Complementary masks, including harbor seal and shark face masks, will be available to patrons when they begin a tour, Wilson said. Ocean World staff will use sea lion stickers and group numbers to encourage social distancing, she said. There will also be hand washing stations available, she said.

According to Wilson, however, Ocean World is taking extra measures to keep viral transmission at bay.

“We’ve retrofitted our business with a lot of copper,” she said. “It’s been used for many years in hospitals as an antiviral (agent) and so we have retrofitted our urinal handles, our paper towel handles, our door handles — different touch surfaces — with copper.”

Wilson has also installed UV-C lighting, which, she said, is also used in medical settings to sterilize surfaces.

“We have picked up UVC lighting and installed it and then we can cycle and run it in all our different areas that get touched.”

Though there will be hand washing stations available, Wilson said since patrons will be able to pet sharks during their visit she and staff want to discourage the use of hand sanitizer on the tour. Hand sanitizer will be available when guests enter and when they exit, but not during the tour, she said.

Staff will also disinfect railings following sea lion performances, Wilson said. She added that staff have begun logging the aquarium’s cleaning procedures.

“Dr. Rehwaldt was happy with our plan and felt that we were very specific to our facility and that we will be a low risk to open up and welcome people back,” Wilson said.

Though the aquarium itself was closed, Wilson said Ocean World’s gift shop had been doing a lot of sales. People appear to want to spend money, she said, which is promising.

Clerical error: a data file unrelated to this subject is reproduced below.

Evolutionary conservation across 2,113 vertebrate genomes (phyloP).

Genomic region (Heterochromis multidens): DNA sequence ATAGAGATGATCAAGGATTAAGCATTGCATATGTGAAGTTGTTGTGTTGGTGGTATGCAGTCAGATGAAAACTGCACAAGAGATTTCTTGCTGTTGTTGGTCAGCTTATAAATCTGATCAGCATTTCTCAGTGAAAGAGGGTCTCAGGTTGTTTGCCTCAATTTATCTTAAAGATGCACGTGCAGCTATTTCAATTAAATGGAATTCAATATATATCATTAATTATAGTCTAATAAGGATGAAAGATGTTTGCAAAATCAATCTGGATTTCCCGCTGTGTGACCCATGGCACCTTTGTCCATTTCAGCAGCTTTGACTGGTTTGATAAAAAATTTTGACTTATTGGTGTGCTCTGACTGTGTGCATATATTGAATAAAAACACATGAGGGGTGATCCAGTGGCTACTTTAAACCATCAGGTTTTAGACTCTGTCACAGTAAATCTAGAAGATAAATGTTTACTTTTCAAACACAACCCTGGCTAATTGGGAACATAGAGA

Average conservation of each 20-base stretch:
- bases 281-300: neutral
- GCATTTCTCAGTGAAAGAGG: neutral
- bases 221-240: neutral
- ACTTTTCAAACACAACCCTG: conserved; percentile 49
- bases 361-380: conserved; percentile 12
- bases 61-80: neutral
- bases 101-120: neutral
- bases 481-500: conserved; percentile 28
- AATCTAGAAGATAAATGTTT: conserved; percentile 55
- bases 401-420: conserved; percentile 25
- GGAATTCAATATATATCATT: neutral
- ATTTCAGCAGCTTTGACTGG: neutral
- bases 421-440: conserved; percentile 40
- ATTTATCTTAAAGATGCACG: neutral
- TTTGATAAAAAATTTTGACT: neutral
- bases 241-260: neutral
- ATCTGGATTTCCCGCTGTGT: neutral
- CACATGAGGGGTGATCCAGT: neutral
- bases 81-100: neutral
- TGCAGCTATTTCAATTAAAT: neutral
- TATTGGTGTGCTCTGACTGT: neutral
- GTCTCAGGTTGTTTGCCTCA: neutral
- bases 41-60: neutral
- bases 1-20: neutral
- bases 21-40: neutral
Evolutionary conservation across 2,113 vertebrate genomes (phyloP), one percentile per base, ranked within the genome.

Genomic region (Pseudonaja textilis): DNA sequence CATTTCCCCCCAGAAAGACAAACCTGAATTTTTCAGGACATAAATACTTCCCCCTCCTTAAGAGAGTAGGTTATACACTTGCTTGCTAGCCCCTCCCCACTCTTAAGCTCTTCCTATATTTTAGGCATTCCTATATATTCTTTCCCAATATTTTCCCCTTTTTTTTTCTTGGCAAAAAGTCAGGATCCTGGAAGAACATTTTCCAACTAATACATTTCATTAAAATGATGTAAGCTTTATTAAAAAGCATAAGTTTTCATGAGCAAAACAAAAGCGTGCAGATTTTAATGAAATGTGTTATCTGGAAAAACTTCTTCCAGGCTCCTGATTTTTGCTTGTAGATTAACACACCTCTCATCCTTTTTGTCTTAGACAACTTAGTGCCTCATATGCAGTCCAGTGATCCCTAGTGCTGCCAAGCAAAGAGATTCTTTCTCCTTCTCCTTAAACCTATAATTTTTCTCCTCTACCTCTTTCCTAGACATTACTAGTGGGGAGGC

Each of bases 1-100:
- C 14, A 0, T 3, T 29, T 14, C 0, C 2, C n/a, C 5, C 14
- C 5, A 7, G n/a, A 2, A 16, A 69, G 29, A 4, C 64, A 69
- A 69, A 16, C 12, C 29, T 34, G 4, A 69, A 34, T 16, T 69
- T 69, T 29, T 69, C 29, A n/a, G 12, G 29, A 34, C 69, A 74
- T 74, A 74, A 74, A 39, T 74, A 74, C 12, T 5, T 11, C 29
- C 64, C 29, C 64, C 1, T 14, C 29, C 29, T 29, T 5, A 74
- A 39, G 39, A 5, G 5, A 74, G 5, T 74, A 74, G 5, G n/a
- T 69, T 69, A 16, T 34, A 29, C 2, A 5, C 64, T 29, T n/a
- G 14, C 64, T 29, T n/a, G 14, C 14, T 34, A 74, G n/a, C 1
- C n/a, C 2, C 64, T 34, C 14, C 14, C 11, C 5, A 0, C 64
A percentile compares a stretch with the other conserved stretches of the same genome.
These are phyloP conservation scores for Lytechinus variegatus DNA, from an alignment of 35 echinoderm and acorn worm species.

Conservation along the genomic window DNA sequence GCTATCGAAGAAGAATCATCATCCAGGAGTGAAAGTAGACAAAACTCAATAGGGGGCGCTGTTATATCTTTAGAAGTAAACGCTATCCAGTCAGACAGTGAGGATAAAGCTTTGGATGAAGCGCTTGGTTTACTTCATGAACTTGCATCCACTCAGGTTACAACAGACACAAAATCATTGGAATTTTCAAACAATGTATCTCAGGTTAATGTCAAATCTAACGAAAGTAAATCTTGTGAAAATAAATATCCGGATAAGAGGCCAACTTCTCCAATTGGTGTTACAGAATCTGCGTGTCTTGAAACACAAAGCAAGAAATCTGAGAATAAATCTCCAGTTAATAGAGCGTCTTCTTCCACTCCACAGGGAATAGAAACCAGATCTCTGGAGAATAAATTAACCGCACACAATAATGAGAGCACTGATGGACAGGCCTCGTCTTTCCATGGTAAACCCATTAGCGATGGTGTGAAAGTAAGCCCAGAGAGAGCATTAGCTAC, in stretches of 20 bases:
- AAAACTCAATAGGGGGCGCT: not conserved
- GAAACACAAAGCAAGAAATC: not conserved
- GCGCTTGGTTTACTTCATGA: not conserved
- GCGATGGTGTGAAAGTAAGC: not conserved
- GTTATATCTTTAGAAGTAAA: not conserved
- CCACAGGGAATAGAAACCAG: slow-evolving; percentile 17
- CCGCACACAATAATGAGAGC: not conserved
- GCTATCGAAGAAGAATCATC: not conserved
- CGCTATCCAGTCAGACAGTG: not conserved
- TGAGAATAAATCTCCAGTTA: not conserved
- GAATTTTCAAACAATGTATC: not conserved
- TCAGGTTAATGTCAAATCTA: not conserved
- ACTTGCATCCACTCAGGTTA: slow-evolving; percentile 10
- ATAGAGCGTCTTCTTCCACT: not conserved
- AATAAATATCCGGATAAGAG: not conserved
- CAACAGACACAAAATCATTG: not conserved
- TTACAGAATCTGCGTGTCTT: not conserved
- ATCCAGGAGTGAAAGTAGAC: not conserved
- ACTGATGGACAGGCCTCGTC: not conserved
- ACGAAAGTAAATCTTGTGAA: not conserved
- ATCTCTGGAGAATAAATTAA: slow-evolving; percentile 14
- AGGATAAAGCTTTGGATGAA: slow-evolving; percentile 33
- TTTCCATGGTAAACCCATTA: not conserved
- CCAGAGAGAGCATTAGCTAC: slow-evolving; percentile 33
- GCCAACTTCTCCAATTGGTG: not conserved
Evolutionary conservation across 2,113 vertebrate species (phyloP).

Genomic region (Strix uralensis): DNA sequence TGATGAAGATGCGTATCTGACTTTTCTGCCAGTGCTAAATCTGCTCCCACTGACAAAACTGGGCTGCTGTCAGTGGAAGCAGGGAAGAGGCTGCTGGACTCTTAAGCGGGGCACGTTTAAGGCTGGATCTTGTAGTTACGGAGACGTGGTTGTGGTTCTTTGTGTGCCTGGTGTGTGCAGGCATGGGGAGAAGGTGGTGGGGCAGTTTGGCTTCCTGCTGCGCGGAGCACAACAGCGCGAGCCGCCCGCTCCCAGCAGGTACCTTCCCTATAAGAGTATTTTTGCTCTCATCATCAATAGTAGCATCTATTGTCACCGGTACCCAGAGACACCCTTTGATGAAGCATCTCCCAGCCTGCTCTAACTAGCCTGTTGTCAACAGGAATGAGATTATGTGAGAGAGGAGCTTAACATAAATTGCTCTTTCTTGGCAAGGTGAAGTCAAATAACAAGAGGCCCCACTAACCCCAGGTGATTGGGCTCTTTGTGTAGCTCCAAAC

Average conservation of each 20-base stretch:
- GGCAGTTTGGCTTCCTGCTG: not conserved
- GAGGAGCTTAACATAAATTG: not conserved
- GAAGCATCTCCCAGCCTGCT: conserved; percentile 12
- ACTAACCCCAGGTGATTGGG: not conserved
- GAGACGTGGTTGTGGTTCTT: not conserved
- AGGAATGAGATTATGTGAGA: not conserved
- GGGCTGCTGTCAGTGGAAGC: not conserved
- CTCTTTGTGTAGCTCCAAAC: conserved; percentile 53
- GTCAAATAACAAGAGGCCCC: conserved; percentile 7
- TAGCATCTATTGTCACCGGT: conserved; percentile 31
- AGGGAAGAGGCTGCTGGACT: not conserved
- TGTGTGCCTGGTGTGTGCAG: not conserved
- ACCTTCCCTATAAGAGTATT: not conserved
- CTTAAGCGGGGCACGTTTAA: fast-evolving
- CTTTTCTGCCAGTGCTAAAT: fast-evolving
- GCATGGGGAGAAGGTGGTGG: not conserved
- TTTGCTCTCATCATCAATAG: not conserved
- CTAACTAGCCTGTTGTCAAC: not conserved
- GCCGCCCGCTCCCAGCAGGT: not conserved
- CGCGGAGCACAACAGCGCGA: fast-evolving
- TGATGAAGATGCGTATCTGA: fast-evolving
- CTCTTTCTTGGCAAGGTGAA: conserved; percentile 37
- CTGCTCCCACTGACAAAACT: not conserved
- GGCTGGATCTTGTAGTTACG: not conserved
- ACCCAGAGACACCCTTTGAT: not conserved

“I think people have been home and they were not able to go and spend any money, so they’ve saved up a bit and haven’t had to pay for gas and other expenses,” Wilson said. “It looks like they’re getting out and they’re ready to go.”

Patti Hillier, who owns SCOPA at the Sea Bed and Breakfast and two other vacation rentals, with her husband Scott, said they received approval from the Public Health Branch on Friday to reopen. Like Wilson, the Hilliers have incorporated the Transform Sanitizing System into their cleaning protocols.

“They use it in automobiles,” she said. “So we’ll use it in our vacation rentals to allow another level of cleanliness. It’s a unique system we have available and we’re excited to be using it.”

Though they’re slowly welcoming guests back to their bed and breakfast, Hillier said she expects to lose the business she and her husband receive from people visiting from Europe and Australia. During the ban on short-term stays, the Hilliers had to furlough their staff and the their three rentals were empty.

“We’re just excited to be able to slowly allow people, with as many precautionary things as we can, to enjoy our beautiful area and still abide by county restrictions,” she said. “Staff is so excited to be working and to provide people the experience of Del Norte the way they always had in the past.”

With the community moving into “uncharted territory,” people should wear masks in public, stay home if they’re sick, practice good hygiene and get tested for COVID-19, Rehwaldt wrote. Those who are at risk for serious illness due to age or underlying health issues, should continue to shelter-in-place, he said.


Dr. Rehwaldt's June 11 letter

Dr. Rehwaldt's revised order